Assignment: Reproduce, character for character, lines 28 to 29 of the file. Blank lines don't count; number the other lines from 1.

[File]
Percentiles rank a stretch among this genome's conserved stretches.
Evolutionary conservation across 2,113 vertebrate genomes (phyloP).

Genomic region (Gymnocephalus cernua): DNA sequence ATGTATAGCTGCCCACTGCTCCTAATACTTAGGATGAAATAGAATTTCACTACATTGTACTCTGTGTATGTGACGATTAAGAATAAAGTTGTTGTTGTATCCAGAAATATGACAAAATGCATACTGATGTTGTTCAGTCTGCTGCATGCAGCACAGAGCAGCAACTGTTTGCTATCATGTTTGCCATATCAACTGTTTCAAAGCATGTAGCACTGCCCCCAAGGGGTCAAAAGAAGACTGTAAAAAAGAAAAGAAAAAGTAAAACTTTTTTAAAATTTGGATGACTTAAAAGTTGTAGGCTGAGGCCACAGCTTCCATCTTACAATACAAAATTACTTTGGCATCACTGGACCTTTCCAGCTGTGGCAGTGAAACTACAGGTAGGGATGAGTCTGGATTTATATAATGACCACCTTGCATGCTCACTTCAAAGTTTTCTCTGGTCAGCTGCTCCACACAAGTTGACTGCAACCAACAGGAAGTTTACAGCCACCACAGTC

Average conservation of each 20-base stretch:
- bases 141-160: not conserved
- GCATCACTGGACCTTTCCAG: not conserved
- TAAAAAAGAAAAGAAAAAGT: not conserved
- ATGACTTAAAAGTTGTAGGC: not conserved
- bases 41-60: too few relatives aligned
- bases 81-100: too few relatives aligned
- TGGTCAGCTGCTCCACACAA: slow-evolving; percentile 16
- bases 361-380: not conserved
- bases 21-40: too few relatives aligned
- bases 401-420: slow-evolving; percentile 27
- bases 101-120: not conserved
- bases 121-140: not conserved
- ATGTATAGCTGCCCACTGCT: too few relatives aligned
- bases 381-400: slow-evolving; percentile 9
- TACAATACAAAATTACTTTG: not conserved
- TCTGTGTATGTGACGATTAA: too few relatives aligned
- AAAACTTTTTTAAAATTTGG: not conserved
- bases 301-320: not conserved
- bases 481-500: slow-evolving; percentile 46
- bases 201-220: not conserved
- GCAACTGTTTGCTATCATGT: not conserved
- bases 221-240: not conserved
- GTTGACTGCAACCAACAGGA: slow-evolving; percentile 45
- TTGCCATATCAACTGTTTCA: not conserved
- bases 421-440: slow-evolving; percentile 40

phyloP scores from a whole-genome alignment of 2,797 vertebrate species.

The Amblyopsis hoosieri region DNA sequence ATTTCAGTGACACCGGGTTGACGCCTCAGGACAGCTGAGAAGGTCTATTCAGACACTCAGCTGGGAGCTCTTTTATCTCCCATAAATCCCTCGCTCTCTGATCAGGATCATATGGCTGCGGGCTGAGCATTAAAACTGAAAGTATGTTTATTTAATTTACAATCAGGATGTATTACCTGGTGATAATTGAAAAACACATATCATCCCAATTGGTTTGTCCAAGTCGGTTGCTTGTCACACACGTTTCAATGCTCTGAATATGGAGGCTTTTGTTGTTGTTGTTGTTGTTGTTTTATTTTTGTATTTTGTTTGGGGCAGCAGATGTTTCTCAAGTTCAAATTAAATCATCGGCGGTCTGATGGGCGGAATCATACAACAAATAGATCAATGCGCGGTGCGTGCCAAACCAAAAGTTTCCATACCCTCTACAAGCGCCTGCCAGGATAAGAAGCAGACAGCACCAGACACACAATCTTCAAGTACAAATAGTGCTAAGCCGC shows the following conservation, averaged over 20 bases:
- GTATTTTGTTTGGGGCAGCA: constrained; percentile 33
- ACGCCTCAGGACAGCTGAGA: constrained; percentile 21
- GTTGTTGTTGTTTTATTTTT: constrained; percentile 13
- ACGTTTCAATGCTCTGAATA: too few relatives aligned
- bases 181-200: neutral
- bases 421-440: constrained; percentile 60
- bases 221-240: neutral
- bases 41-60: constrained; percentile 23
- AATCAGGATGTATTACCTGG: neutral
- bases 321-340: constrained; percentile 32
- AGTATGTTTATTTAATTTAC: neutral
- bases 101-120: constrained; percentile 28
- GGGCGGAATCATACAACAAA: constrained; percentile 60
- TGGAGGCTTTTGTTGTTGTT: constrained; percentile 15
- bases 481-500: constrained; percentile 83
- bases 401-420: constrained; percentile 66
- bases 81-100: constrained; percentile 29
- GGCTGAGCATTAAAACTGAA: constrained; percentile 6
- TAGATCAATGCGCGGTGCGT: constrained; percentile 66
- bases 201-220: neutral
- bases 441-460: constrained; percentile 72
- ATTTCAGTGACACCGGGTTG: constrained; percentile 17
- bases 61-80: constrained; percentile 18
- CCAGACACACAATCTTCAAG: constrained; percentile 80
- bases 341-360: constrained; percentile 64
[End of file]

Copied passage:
- TTGCCATATCAACTGTTTCA: not conserved
- bases 421-440: slow-evolving; percentile 40